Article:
The Museum at Wordsworth Grasmere, the second phase of work at the former Lake District home of the great English Romantic poet William Wordsworth and his sister Dorothy, is now complete and open to the public, with all gallery, exhibition design and interpretative overviews by Nissen Richards Studio and the building’s remodelling and extension by Purcell.
The first phase of re-design work by Nissen Richards Studio at Wordsworth Grasmere opened in summer 2020 and encompassed the conservation and reinterpretation of Dove Cottage itself, where William and Dorothy once lived, plus the design of a new identity for Wordsworth Grasmere and all signage and wayfinding for the scheme, which makes use of locally-sourced Lakeland slate, fulfilling the client’s request to work with local materials and tradespeople.
The main entrance to Wordsworth Grasmere leads visitors to a shop and ticketing area, before entering the new, double-height Museum orientation space. Here, quotations by Wordsworth are set within a dramatic, full-height light wall. Visitors then make their way to a former stable space that houses an immersive introductory film, before stepping over the threshold into Dove Cottage. Visitors return to The Museum via Dove Cottage’s Garden-Orchard, entering an expanded first floor space, which has been loosely arranged into four new galleries.
Gallery One centres on nature and a historic timeline and allows visitors to get to know Wordsworth better and understand the impact nature made on him. A number of stand-out literary pieces are highlighted in this gallery, including ‘I Wandered Lonely as a Cloud’. Objects are integrated alongside the manuscripts, such as Wordsworth’s own ice-skates, which link an actual incident in Wordsworth’s life to the manuscript nearby.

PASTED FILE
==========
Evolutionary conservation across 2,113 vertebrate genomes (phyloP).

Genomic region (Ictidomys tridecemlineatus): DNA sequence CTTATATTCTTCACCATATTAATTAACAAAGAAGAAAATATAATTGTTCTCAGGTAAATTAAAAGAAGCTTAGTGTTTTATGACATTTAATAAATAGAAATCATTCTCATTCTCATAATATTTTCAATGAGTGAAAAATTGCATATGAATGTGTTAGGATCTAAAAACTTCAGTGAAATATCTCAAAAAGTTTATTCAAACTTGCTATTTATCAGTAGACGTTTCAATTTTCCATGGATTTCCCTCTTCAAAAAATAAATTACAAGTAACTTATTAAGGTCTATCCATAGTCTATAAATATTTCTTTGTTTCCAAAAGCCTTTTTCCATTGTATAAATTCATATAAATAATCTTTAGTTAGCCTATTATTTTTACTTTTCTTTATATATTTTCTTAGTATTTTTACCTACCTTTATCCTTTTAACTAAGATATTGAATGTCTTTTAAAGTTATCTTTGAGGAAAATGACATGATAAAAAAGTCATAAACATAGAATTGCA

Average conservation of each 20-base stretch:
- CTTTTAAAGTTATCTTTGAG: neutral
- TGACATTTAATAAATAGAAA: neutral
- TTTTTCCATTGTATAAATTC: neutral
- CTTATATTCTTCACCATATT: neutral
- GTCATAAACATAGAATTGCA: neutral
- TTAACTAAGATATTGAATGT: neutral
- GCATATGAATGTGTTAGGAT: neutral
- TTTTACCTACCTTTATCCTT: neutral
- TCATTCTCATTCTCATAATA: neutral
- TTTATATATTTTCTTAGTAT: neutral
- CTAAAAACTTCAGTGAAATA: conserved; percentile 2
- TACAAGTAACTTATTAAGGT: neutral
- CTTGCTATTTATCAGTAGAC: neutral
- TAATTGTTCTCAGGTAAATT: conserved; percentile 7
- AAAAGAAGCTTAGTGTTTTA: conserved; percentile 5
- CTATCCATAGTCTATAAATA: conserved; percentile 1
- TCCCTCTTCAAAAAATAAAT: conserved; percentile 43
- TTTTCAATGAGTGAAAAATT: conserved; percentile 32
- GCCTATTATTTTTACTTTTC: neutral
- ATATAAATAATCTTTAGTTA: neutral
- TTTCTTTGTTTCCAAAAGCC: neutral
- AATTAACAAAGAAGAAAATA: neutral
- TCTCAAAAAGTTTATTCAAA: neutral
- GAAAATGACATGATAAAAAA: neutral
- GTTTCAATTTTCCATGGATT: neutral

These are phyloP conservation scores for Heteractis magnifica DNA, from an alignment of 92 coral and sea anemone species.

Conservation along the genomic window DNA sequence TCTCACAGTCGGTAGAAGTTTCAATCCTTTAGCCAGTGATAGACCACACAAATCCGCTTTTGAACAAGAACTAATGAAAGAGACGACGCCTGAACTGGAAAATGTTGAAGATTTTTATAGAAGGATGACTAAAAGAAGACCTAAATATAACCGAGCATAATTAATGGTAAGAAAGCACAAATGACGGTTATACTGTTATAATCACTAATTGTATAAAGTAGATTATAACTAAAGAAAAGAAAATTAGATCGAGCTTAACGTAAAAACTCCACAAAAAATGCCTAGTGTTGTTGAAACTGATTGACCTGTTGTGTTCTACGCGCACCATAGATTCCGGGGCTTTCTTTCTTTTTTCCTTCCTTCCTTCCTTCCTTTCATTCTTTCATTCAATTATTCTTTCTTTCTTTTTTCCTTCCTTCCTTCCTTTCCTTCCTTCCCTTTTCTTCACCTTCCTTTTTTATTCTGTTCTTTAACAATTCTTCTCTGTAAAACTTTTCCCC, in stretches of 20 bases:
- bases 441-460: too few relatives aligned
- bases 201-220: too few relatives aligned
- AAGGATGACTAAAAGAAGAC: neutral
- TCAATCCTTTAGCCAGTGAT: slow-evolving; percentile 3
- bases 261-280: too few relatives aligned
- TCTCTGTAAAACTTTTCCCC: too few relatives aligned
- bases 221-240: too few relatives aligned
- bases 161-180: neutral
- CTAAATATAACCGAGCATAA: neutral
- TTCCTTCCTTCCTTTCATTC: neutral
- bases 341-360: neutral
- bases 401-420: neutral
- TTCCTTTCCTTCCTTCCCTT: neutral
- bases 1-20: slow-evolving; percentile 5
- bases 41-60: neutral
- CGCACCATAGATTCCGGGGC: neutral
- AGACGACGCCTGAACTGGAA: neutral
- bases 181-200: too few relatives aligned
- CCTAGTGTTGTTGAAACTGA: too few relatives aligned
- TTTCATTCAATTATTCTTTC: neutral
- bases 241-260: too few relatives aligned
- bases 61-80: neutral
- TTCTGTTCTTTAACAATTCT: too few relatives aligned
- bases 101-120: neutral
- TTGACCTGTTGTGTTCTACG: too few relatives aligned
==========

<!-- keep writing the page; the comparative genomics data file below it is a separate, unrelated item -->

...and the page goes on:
Gallery Two is an AV space, serving to immerse visitors in Wordsworth’s poetry. The gallery features two screens giving a 50-minute-long looped recitation of poetry, so that visitors can listen to a single poem, several or the entire run.
Gallery Three ramps up the literary intensity and tells the story of how The Prelude came about over a 50-year period. The Prelude was Wordsworth’s major life work and the gallery tells the story of the creation of one of the greatest works in English literature through its manuscripts, with 23 of the 24 in the possession of Wordsworth Grasmere and highlights on display here, allowing visitors to see how the poem develops and the collaboration of the people involved.
Gallery Four takes the form of a homage to the Lake District and in particular to Grasmere, showing how Wordsworth was very much a poet of the Lake District and how he and his family were rooted here – whether walking, writing or reading. The gallery narrates the highs and lows of family life, from love letters and children to grief and loss. Full-height cases create mini roomsets to emulate a domestic feel, whilst the gallery’s colour treatment ranges from slate to rust, inspired by the ironstone of nearby Easedale.
The pause area between the galleries is in white, left blank for thought, with a creative writing table and integrated dichroic quotes coming alive through colour.